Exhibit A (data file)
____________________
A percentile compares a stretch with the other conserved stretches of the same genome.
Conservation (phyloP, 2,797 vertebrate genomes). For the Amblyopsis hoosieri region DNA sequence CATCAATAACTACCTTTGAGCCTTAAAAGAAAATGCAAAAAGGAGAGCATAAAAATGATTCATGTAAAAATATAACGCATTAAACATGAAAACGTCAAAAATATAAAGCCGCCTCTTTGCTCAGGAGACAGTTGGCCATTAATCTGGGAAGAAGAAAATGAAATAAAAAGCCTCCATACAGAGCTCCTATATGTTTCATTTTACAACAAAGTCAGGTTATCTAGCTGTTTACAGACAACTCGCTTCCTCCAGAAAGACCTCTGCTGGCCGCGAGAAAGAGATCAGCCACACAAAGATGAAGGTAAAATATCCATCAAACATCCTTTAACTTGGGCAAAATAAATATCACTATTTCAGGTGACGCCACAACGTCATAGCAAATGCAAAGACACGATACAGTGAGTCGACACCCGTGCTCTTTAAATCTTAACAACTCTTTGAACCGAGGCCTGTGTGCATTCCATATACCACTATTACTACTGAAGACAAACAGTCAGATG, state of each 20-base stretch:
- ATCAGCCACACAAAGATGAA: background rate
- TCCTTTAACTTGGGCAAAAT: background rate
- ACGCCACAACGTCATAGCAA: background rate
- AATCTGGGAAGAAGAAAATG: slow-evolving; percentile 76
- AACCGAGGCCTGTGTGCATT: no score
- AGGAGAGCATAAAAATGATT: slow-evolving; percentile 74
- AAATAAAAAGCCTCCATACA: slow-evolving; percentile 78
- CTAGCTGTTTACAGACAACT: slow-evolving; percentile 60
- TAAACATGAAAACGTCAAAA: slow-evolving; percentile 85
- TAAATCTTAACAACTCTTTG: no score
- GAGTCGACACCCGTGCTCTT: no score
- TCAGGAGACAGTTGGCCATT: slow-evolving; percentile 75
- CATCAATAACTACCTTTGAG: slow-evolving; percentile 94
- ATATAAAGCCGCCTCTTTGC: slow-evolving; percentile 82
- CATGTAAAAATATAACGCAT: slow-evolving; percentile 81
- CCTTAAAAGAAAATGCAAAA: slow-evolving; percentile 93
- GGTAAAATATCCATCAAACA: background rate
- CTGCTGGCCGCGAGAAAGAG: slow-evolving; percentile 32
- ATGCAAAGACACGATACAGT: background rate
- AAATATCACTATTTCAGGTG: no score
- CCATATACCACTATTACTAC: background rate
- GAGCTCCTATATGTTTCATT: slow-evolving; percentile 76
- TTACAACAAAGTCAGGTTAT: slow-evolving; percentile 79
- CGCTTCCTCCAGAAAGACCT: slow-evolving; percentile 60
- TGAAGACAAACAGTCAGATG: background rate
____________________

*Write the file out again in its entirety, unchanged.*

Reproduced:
A percentile compares a stretch with the other conserved stretches of the same genome.
Conservation (phyloP, 2,797 vertebrate genomes). For the Amblyopsis hoosieri region DNA sequence CATCAATAACTACCTTTGAGCCTTAAAAGAAAATGCAAAAAGGAGAGCATAAAAATGATTCATGTAAAAATATAACGCATTAAACATGAAAACGTCAAAAATATAAAGCCGCCTCTTTGCTCAGGAGACAGTTGGCCATTAATCTGGGAAGAAGAAAATGAAATAAAAAGCCTCCATACAGAGCTCCTATATGTTTCATTTTACAACAAAGTCAGGTTATCTAGCTGTTTACAGACAACTCGCTTCCTCCAGAAAGACCTCTGCTGGCCGCGAGAAAGAGATCAGCCACACAAAGATGAAGGTAAAATATCCATCAAACATCCTTTAACTTGGGCAAAATAAATATCACTATTTCAGGTGACGCCACAACGTCATAGCAAATGCAAAGACACGATACAGTGAGTCGACACCCGTGCTCTTTAAATCTTAACAACTCTTTGAACCGAGGCCTGTGTGCATTCCATATACCACTATTACTACTGAAGACAAACAGTCAGATG, state of each 20-base stretch:
- ATCAGCCACACAAAGATGAA: background rate
- TCCTTTAACTTGGGCAAAAT: background rate
- ACGCCACAACGTCATAGCAA: background rate
- AATCTGGGAAGAAGAAAATG: slow-evolving; percentile 76
- AACCGAGGCCTGTGTGCATT: no score
- AGGAGAGCATAAAAATGATT: slow-evolving; percentile 74
- AAATAAAAAGCCTCCATACA: slow-evolving; percentile 78
- CTAGCTGTTTACAGACAACT: slow-evolving; percentile 60
- TAAACATGAAAACGTCAAAA: slow-evolving; percentile 85
- TAAATCTTAACAACTCTTTG: no score
- GAGTCGACACCCGTGCTCTT: no score
- TCAGGAGACAGTTGGCCATT: slow-evolving; percentile 75
- CATCAATAACTACCTTTGAG: slow-evolving; percentile 94
- ATATAAAGCCGCCTCTTTGC: slow-evolving; percentile 82
- CATGTAAAAATATAACGCAT: slow-evolving; percentile 81
- CCTTAAAAGAAAATGCAAAA: slow-evolving; percentile 93
- GGTAAAATATCCATCAAACA: background rate
- CTGCTGGCCGCGAGAAAGAG: slow-evolving; percentile 32
- ATGCAAAGACACGATACAGT: background rate
- AAATATCACTATTTCAGGTG: no score
- CCATATACCACTATTACTAC: background rate
- GAGCTCCTATATGTTTCATT: slow-evolving; percentile 76
- TTACAACAAAGTCAGGTTAT: slow-evolving; percentile 79
- CGCTTCCTCCAGAAAGACCT: slow-evolving; percentile 60
- TGAAGACAAACAGTCAGATG: background rate